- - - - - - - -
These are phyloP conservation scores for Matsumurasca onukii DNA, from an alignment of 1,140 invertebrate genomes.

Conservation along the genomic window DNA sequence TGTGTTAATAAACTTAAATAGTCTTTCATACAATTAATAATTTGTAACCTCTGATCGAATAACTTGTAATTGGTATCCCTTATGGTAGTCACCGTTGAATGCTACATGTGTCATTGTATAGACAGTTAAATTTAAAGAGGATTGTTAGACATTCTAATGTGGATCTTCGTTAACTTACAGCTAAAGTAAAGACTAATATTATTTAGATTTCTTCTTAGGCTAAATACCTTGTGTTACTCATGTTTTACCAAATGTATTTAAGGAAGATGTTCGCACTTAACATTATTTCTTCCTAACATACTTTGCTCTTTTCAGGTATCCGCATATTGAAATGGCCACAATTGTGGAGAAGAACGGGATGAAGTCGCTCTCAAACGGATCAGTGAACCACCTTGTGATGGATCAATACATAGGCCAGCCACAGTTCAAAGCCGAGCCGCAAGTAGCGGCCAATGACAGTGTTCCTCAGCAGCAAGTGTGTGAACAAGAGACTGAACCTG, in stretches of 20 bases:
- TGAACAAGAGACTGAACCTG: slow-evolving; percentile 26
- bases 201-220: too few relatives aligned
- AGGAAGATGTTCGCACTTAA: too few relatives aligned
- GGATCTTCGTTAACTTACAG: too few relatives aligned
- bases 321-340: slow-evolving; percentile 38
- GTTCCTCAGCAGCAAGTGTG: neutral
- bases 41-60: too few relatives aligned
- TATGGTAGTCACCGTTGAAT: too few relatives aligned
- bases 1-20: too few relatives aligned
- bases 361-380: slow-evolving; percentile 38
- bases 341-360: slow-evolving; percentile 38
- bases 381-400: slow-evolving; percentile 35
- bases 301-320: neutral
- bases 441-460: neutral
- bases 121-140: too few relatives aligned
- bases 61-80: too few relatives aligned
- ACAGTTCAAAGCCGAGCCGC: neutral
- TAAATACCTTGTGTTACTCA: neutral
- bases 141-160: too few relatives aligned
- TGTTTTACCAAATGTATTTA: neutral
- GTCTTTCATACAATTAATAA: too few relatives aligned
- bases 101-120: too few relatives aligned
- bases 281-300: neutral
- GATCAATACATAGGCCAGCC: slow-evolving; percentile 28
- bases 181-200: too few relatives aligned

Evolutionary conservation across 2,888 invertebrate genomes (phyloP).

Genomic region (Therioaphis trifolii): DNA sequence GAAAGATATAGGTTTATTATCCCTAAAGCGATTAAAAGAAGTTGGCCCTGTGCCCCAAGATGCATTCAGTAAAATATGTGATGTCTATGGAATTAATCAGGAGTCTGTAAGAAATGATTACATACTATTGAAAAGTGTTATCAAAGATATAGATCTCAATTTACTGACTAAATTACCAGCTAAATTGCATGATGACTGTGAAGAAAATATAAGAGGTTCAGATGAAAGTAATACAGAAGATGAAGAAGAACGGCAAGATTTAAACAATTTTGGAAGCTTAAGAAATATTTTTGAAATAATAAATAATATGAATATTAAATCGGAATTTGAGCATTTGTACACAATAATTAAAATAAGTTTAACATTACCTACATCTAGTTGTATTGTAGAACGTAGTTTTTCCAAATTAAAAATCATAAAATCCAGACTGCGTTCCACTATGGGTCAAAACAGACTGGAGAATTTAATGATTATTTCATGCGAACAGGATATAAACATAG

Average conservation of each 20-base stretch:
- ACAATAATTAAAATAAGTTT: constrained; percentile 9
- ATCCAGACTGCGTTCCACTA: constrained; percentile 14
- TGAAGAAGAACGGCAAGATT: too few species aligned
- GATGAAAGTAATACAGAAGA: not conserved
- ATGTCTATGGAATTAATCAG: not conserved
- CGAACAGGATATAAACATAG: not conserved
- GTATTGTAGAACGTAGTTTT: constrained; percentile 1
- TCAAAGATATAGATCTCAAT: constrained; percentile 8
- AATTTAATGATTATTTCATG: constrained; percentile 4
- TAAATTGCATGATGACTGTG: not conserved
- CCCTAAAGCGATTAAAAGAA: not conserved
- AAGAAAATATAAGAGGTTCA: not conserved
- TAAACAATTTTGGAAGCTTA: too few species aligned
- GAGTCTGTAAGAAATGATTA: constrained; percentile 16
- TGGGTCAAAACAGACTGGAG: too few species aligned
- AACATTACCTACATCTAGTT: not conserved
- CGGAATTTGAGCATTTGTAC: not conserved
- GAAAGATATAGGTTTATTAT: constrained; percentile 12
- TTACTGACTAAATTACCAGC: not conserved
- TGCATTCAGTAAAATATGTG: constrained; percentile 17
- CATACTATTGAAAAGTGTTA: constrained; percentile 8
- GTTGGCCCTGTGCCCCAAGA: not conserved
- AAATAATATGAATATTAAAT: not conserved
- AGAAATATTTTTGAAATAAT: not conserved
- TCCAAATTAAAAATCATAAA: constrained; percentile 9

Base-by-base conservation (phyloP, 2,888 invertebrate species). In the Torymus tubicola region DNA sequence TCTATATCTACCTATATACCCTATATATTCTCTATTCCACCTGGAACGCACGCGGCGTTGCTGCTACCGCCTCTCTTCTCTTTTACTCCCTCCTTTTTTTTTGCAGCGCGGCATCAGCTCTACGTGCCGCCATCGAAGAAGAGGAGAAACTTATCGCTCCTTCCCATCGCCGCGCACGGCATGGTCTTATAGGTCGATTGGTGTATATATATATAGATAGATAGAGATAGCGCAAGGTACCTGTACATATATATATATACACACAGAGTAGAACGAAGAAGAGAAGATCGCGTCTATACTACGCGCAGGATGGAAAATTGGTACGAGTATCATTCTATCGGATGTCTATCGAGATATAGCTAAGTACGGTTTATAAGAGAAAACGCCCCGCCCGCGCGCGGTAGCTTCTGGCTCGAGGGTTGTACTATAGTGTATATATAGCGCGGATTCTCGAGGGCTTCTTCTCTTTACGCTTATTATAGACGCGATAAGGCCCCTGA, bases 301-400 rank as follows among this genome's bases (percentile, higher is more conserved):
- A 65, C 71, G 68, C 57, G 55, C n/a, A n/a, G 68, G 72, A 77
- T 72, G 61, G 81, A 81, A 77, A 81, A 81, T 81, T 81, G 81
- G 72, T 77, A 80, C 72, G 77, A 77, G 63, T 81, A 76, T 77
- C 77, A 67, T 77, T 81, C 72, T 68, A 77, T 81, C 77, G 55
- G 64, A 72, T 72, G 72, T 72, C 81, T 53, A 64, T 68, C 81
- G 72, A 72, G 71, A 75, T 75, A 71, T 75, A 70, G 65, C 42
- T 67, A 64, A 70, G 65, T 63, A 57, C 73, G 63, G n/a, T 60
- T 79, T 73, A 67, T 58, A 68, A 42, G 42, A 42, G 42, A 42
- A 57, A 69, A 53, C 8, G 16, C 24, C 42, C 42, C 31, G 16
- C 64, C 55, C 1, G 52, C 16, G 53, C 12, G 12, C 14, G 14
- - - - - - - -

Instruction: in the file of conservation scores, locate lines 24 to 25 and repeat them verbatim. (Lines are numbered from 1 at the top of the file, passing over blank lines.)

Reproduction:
- bases 101-120: too few relatives aligned
- bases 281-300: neutral